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Building a Lifeline for the Future: Expectations, innovations, outcomes

The Building a Lifeline for the future: Expectations, innovations, outcomes project is a five-year National Health and Medical Research Council (NHMRC) partnership project between the University of Canberra (Lead Investigator Professor Debra Rickwood) and Lifeline Australia.

Project Summary

The Building a Lifeline for the Future: Expectations, innovations, outcomes project is a five-year National Health and Medical Research Council (NHMRC) partnership project between the University of Canberra (Lead Investigator Professor Debra Rickwood) and Lifeline Australia.

The project commenced on 1 May 2019 and is anticipated to end in 2024. Collaborating institutions include the University of New South Wales, the Australian National University, Federation University Australia, Macquarie University and Griffith University.

The project aims to enhance the evidence base for crisis support services- and Lifeline in particular - thus enabling Lifeline to even better support help seekers and be a maximally effective, responsive and integral part of the healthcare and social assistance service systems.

The project will do this by:

  • Identifying the types of issues facing help-seekers that Lifeline is expected to support and the outcomes expected to be achieved;
  • Developing reliable and innovative ways to measure actual help seekers needs and their outcomes from accessing crisis support;
  • Determining whether fidelity to the current practice framework achieves appropriate outcomes for all help seekers.

This research will help to provide insights to ensure Lifeline can meet the needs of the Australian community now and into the future as well as contributing to the advancement of crisis support services world wide.

FY 2022 Update

Published paper: Help‐seeker expectations and outcomes of a crisis support service: Comparison of suicide‐related and non‐suicide‐related contacts to Lifeline Australia


O’Riordan, M., Ma, J.S., Mazzer, K., Batterham, P., Kõlves, K., Woodward, A., Klein, B., Larsen, M., Goecke, R., Gould, M., & Rickwood, D. (2022). Help-seeker expectations and outcomes of a crisis support service: Comparison of suicide-related and non-suicide-related contacts to Lifeline Australia. Health & Social Care in the Community. Available at https://doi.org/10.1111/hsc.13857

  • This paper reports an online survey of help-seekers who have used Lifeline’s telephone, online chat and text message modalities (N=553).
  • The main expectations of all help-seekers were to feel heard and listened to, feel less upset and feel understood, and help-seekers reported the service was best at achieving such short-term outcomes.
  • There were 59.5% of the sample that reported suicidality as a reason for contact. Suicide-related contacts endorsed more reasons for contact than non-suicide-related contacts. Expectations of suicide-related help-seekers were greater, but they were less likely to report that their expectations were met.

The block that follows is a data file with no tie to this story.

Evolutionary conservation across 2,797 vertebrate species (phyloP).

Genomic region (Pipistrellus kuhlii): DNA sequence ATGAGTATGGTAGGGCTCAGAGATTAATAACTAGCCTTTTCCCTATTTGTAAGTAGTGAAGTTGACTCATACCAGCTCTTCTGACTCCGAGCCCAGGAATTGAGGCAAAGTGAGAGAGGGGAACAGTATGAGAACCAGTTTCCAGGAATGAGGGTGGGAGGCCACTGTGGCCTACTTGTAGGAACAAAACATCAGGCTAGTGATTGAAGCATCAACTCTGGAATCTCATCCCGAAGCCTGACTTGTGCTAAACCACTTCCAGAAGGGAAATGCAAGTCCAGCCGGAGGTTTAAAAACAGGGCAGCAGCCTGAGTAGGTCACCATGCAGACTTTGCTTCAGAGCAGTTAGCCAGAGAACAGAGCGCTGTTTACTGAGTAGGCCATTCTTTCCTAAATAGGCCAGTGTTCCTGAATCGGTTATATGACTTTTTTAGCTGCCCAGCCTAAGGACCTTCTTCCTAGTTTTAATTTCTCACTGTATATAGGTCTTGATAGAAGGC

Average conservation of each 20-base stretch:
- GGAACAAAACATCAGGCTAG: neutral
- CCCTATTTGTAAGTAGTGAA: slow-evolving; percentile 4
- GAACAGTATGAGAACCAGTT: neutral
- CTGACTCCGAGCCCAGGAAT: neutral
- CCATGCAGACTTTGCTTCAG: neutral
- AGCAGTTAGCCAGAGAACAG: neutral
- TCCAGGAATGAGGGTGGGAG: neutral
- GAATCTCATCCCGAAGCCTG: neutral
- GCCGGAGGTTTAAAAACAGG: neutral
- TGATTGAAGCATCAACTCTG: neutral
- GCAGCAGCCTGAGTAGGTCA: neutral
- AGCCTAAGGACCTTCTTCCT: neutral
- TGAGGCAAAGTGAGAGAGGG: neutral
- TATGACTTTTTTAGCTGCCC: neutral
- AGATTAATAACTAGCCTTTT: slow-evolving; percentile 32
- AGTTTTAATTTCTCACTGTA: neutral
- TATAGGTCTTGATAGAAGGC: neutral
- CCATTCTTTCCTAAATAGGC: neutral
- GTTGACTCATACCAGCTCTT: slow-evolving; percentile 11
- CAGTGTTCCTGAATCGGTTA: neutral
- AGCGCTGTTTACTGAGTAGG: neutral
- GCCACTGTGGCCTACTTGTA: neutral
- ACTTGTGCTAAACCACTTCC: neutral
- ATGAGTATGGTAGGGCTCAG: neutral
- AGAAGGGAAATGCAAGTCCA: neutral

• The high complexity and expectations of suicide-related contacts reveal the challenges in meeting the needs of this high-priority group, and opportunities for service enhancements are identified.

FY 2021 Update

Published paper: Community expectations and anticipated outcomes for crisis support services—Lifeline Australia

Ma, J. S., Batterham, P. J., Kõlves, K., Woodward, A., Bradford, S., Klein, B., ... & Rickwood, D. J. (2021). Community expectations and anticipated outcomes for crisis support services—Lifeline Australia. Health & Social Care in the Community.

  • This paper reports on the results of a computer-assisted telephone survey of a nationally representative community sample (N=1300) exploring expectations and outcomes of Lifeline’s crisis support services.
  • Results showed that a majority of respondents expected Lifeline to listen and provide support, recommend other services, and provide information, with prioritisation of people feeling suicidal, in immediate personal crisis, and experiencing domestic violence. Help-seekers were expected to feel heard and listened to, receive safety advice or support to stay safe, and feel more hopeful.
  • The results show that the community has extensive and diverse expectations for this national crisis service to meet both short and longer-term needs for all vulnerable members of the community—entailing a very substantial public health service responsibility.

FY 2020 Update

Published paper: A systematic Review of User Expectations and Outcomes of Crisis Support Services

Mazzer, K., O'Riordan, M., Woodward, A., & Rickwood, D. (2020). A systematic review of user expectations and outcomes of crisis support services. Crisis: The Journal of Crisis Intervention and Suicide Prevention.

  • This paper presents a systematic review of the current research exploring users’ expectations and outcomes of crisis support services.
  • Findings are that user expectations and outcomes vary, but studies generally reported telephone and online chat users reported positive outcomes, including reductions in suicidality, improvements in wellbeing, receiving referrals, and developing self-care plans.
  • Recommendations focus on the need for consistent measurement of outcomes across crisis support chat, text and phone services.